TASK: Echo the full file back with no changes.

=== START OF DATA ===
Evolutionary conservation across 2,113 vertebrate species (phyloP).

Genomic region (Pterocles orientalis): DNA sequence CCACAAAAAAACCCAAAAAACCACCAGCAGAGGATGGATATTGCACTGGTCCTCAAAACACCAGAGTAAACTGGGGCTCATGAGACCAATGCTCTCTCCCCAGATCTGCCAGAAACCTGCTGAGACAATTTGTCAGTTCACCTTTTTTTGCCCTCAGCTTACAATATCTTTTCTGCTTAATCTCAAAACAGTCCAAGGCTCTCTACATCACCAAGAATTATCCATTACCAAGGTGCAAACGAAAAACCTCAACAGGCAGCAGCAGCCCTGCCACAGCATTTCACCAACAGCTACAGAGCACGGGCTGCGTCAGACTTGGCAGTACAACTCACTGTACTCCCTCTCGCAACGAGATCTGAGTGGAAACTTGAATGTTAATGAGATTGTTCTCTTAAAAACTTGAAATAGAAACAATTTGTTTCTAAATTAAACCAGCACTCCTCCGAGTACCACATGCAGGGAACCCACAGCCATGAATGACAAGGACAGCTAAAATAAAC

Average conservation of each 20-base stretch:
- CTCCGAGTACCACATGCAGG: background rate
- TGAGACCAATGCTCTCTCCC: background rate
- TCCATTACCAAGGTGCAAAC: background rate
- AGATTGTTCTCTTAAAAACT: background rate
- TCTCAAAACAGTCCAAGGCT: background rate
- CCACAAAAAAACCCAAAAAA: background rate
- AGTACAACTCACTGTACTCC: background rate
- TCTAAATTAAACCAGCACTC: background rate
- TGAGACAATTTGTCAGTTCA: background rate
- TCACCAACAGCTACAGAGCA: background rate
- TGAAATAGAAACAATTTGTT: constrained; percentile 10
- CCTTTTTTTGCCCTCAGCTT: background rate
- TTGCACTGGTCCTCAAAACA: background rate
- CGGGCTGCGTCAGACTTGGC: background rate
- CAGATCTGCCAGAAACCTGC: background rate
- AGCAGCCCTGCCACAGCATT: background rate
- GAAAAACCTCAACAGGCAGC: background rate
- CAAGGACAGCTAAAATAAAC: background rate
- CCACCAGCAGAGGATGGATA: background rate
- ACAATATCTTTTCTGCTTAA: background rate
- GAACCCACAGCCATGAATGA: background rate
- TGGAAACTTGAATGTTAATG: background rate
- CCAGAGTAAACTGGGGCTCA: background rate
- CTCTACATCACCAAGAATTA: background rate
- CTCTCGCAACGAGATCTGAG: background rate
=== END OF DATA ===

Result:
Evolutionary conservation across 2,113 vertebrate species (phyloP).

Genomic region (Pterocles orientalis): DNA sequence CCACAAAAAAACCCAAAAAACCACCAGCAGAGGATGGATATTGCACTGGTCCTCAAAACACCAGAGTAAACTGGGGCTCATGAGACCAATGCTCTCTCCCCAGATCTGCCAGAAACCTGCTGAGACAATTTGTCAGTTCACCTTTTTTTGCCCTCAGCTTACAATATCTTTTCTGCTTAATCTCAAAACAGTCCAAGGCTCTCTACATCACCAAGAATTATCCATTACCAAGGTGCAAACGAAAAACCTCAACAGGCAGCAGCAGCCCTGCCACAGCATTTCACCAACAGCTACAGAGCACGGGCTGCGTCAGACTTGGCAGTACAACTCACTGTACTCCCTCTCGCAACGAGATCTGAGTGGAAACTTGAATGTTAATGAGATTGTTCTCTTAAAAACTTGAAATAGAAACAATTTGTTTCTAAATTAAACCAGCACTCCTCCGAGTACCACATGCAGGGAACCCACAGCCATGAATGACAAGGACAGCTAAAATAAAC

Average conservation of each 20-base stretch:
- CTCCGAGTACCACATGCAGG: background rate
- TGAGACCAATGCTCTCTCCC: background rate
- TCCATTACCAAGGTGCAAAC: background rate
- AGATTGTTCTCTTAAAAACT: background rate
- TCTCAAAACAGTCCAAGGCT: background rate
- CCACAAAAAAACCCAAAAAA: background rate
- AGTACAACTCACTGTACTCC: background rate
- TCTAAATTAAACCAGCACTC: background rate
- TGAGACAATTTGTCAGTTCA: background rate
- TCACCAACAGCTACAGAGCA: background rate
- TGAAATAGAAACAATTTGTT: constrained; percentile 10
- CCTTTTTTTGCCCTCAGCTT: background rate
- TTGCACTGGTCCTCAAAACA: background rate
- CGGGCTGCGTCAGACTTGGC: background rate
- CAGATCTGCCAGAAACCTGC: background rate
- AGCAGCCCTGCCACAGCATT: background rate
- GAAAAACCTCAACAGGCAGC: background rate
- CAAGGACAGCTAAAATAAAC: background rate
- CCACCAGCAGAGGATGGATA: background rate
- ACAATATCTTTTCTGCTTAA: background rate
- GAACCCACAGCCATGAATGA: background rate
- TGGAAACTTGAATGTTAATG: background rate
- CCAGAGTAAACTGGGGCTCA: background rate
- CTCTACATCACCAAGAATTA: background rate
- CTCTCGCAACGAGATCTGAG: background rate